Like discarded husks, Magdalena Abakanowicz’s representations of the human form always seem used up, dried out and left as refuse. The Polish sculptor is well known for her hollow burlap, bronze and plaster effigies, presented as fragments of the human body that have lost all sense of individuality. They have been seen both as evocations of the dehumanizing collectivity that poisoned the Soviet-era Poland in which she came of age and as markers of the larger existential crises of 20th-century life. Born to wealthy landowners of the minor Polish nobility, Abakanowicz experienced Soviet oppression firsthand, especially that directed toward the former Polish aristocracy and bourgeoisie.
This exhibition extended these concerns, exploring some new combinations of mediums, as well as taking some new approaches to her familiar themes. Among the most effective works here was a group of large plaster-and-wood figures that feature the shells of standing and seated headless bodies. Wood bars lie in front of or poke through the rough plaster forms like armatures that have pierced the surface or have not yet been removed. They ambiguously serve as supports and constraints, either holding the bodies up or keeping them locked in place. Several of these works have also been cast in brushed aluminum. Without the distinction between plaster and wood, the armatures seem to be integral parts of the figures, each of which suggests a version of the medieval Golem constructed out of crude materials and awaiting the breath of life.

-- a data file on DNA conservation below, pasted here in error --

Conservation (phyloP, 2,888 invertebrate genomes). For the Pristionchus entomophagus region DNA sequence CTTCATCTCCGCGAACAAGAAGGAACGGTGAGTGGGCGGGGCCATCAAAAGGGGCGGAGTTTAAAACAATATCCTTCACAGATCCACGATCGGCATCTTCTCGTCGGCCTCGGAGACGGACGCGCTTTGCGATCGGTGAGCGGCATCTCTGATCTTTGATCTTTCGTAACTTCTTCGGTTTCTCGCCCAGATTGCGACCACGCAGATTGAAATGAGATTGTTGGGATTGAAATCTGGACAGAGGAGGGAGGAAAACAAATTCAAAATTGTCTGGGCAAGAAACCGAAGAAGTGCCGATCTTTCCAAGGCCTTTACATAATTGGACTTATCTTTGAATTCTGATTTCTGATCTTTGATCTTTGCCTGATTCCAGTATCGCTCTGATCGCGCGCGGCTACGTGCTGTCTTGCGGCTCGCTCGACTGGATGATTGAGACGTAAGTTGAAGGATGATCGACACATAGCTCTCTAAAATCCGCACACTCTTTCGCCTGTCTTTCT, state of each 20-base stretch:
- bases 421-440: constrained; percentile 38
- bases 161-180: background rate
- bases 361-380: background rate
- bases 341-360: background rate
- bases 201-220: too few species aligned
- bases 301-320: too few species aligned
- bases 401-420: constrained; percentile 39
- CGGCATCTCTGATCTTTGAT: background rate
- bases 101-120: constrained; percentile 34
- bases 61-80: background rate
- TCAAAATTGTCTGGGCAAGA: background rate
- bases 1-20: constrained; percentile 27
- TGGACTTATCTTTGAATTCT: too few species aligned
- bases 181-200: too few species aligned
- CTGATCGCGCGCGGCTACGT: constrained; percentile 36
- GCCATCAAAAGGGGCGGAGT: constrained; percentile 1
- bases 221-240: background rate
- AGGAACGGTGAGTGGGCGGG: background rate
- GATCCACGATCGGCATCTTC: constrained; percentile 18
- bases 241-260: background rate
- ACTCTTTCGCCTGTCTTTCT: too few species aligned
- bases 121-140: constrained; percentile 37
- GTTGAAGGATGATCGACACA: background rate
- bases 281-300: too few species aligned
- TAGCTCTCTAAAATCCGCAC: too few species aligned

Also striking were sculptures comprising fragmentary arms, legs, hands and feet shaped from stiffened burlap and laid on wooden plinths supported by metal stands. Collectively titled “Anatomy” (2009), the works appear in groups—three hands, for instance, or four legs, each slightly different and lined up in a row. The display recalled one of anatomical specimens laid out for study and lent the installation a rather creepy quality, conjuring memories of Nazi eugenic experiments or early forays into ethno-anthropology. A series of small bronze heads displayed nearby accentuated the haunted mood. An unusual subject in Abakanowicz’s oeuvre, the crudely modeled heads differ markedly from the burlap body parts. Smaller than life-size, with faces thrust forward atop elongated necks, the sculptures suggest shrunken heads. The distortions bring to mind the character heads of 18th-century German-Austrian sculptor Franz Xaver Messerschmidt.
Rounding out the show was a set of standing headless figures cast from burlap into bronze, which echoes Abakanowicz’s familiar crowd installations, plus a group of three abstracted stainless-steel birds. Made of irregular metal sheets with prominent welding lines and attached to approximately 8-foot-high poles, the birds hover overhead with outstretched wings. They resemble fighter planes, and without the reference to a suppressed individuality, they lack the pathos of the artist’s human forms. As a whole, the show had the sense of both a summation and an exploration, revealing that this octogenarian artist is still opening up new territory.
Photo: Magdalena Abakanowicz: From the “Anatomy” cycle, 2009, burlap, wood and steel; at Marlborough Chelsea.